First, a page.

Title: King Leopold's Ghost: A Story of Greed, Terror, and Heroism in Colonial Africa
Author: Adam Hochschild
Publisher: Mariner Books, 1999
Paperback, 400 pages
Source: Paperback Swap
First Line: On January 28, 1841, a quarter-century after Tuckey's failed expedition, the man who would spectacularly accomplish what Tuckey tried to do was born in the small Welsh market town of Denbigh.
Over a century has passed since the events depicted in this book, and the first thing I learned was that-- somewhere along the line-- I had fallen prey to King Leopold II of Belgium's public relations team. For quite a long time, Leopold was known as a great humanitarian. The real King Leopold was quite horrifying.
In the 1880s while Europe carved Africa into colonies to harvest as much of the continent's natural resources as possible, King Leopold II (who scathingly referred to his own country as "small country, small people") was frantic not to be excluded from the feast. The vast colony he seized in 1885 as his private fiefdom included most of the unexplored basin of the Congo River.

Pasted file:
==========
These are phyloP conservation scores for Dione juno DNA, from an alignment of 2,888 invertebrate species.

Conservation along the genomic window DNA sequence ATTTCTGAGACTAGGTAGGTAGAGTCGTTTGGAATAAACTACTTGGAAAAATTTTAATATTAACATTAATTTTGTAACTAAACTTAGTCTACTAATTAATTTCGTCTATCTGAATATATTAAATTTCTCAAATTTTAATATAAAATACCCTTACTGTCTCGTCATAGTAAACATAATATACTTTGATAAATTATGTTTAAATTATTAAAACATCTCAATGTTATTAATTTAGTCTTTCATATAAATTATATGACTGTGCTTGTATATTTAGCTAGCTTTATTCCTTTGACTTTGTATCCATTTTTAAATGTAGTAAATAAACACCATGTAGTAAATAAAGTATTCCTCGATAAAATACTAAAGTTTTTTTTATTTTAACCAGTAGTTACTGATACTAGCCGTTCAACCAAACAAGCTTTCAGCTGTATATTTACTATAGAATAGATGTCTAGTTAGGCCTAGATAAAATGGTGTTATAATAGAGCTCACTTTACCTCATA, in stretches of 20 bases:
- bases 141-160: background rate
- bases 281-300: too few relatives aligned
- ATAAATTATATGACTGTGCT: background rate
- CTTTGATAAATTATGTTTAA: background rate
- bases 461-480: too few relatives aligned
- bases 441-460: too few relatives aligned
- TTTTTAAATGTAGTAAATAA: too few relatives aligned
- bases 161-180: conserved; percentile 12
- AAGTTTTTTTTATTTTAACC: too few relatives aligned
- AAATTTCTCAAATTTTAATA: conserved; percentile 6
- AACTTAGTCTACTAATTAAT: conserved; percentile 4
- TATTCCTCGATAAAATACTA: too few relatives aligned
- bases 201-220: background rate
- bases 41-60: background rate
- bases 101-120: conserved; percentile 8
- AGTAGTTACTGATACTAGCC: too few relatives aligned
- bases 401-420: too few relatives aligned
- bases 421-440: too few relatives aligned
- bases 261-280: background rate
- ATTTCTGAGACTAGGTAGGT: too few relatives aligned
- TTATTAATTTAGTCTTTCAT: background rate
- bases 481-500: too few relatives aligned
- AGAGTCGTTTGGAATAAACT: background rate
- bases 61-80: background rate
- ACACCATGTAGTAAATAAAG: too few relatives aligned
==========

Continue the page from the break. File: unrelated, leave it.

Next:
Leopold then proceeded to put in place a reign of terror that would end in the deaths of four to eight million people-- a genocide of Holocaust proportions. Those indigenous peoples who survived went to work mining ore or harvesting rubber while Leopold squirreled away billions of dollars in hidden bank accounts around the world.
Although the king's ministers tried to keep a very tight lid on what was really going on in the Congo, the word began to get out and circulate to a wider and wider audience, due mainly to men willing to risk their jobs, their reputations and their lives in order to put an end to the atrocities. Their efforts to expose these crimes led to the first great human rights movement of the twentieth century.
The strength of Hochschild's book is that he uses the wealth of information that can be found in actual eyewitness accounts. I have to admit that I had to read this book in short doses. Normally I am not squeamish, but as I read what Leopold sanctioned in order to reap untold wealth-- all the while painting himself as a great and wise humanitarian-- I became sickened.
There are those who may read of the genocides in Africa in recent decades and think, "So what? It's just one tribe wiping out another tribe. There are plenty more to take their places. It's not as though white people are being murdered." Once again, a piece of forgotten history shows us that the indigenous peoples of Africa learned all about genocide... from the "civilized" whites.
As painful as this book can be to read, I'm glad I read it-- and I hope you consider reading it as well.